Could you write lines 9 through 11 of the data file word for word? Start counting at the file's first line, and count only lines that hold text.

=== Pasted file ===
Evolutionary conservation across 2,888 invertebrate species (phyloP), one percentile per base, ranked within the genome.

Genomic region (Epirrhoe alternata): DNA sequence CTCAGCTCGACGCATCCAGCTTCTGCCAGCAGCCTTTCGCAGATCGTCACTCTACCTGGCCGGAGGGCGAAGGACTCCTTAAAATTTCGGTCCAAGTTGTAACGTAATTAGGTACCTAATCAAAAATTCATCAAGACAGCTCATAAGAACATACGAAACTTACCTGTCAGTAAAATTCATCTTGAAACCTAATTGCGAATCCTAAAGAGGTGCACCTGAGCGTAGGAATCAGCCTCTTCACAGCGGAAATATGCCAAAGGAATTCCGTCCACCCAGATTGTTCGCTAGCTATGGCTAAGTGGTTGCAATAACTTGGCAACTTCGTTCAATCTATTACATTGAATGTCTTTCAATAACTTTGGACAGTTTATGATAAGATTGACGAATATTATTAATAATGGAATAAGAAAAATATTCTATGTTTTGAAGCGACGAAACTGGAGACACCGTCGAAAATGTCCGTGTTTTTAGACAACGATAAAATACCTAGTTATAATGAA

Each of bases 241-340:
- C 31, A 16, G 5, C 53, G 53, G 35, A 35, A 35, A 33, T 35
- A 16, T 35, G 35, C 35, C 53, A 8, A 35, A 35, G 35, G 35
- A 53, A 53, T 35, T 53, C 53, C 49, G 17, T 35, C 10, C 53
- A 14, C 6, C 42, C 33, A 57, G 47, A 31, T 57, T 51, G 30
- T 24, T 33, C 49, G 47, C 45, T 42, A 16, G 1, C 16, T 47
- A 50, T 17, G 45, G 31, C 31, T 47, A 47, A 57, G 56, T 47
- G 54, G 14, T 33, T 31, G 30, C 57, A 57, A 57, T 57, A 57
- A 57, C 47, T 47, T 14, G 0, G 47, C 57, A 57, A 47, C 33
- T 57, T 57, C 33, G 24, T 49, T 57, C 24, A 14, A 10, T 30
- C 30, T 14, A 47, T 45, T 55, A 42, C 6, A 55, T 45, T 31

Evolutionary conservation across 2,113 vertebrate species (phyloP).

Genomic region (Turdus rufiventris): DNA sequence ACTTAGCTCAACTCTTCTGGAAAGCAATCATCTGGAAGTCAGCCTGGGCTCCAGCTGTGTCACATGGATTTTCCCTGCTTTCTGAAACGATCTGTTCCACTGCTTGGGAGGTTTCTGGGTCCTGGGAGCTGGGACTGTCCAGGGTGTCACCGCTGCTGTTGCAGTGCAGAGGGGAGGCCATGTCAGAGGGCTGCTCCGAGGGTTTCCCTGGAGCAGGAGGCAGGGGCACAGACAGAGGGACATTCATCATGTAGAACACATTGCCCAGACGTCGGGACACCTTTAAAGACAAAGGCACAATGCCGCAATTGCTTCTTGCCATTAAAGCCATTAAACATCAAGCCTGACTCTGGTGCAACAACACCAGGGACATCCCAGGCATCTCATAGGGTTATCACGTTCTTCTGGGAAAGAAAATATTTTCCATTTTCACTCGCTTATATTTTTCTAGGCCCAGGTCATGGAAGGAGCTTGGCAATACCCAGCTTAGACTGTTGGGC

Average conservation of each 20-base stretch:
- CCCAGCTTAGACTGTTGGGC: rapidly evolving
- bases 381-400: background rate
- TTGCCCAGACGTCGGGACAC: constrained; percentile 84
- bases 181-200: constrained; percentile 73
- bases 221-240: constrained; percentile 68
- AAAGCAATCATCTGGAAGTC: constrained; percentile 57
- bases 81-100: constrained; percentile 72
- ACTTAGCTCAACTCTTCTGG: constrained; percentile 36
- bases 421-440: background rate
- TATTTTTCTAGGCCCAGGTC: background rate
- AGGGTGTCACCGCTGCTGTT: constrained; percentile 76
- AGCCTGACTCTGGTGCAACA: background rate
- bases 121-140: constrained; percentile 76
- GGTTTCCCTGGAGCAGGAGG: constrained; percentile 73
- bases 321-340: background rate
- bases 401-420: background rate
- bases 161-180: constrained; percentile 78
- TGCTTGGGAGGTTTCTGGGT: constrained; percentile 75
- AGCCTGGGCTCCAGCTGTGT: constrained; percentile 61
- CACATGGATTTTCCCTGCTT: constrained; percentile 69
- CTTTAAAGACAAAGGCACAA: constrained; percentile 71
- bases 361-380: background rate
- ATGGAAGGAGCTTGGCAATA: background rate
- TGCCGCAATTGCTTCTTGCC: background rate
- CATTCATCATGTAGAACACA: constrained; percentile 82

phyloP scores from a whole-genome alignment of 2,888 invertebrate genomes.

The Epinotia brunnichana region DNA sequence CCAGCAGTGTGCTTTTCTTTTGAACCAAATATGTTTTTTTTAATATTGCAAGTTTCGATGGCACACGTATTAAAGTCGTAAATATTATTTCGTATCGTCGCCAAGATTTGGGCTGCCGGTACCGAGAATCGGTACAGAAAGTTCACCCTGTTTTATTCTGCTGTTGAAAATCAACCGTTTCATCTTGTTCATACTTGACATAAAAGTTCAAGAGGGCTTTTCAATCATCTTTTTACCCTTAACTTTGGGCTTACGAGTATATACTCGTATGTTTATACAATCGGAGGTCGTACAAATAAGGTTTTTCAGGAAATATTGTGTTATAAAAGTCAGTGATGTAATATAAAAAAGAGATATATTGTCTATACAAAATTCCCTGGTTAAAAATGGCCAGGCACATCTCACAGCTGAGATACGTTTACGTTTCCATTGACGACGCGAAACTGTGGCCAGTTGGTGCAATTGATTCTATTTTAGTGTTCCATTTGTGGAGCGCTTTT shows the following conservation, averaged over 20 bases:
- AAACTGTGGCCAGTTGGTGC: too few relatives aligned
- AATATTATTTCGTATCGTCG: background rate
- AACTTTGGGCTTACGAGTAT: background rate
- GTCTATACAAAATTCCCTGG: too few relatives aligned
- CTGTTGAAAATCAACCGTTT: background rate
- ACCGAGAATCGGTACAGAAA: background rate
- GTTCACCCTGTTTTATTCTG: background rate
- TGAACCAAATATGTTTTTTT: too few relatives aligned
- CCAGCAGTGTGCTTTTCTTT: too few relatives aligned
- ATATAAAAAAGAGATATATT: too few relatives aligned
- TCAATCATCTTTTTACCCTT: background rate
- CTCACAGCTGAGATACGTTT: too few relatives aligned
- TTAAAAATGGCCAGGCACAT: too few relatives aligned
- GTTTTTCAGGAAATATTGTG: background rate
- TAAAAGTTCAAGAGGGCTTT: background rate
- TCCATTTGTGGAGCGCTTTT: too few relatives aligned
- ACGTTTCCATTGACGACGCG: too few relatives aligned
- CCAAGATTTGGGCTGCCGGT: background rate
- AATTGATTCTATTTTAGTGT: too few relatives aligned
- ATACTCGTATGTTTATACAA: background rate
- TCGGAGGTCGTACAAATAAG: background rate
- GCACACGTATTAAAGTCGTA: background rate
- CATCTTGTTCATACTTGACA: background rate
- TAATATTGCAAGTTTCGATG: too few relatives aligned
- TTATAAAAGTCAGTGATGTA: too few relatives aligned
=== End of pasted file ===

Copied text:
- A 50, T 17, G 45, G 31, C 31, T 47, A 47, A 57, G 56, T 47
- G 54, G 14, T 33, T 31, G 30, C 57, A 57, A 57, T 57, A 57
- A 57, C 47, T 47, T 14, G 0, G 47, C 57, A 57, A 47, C 33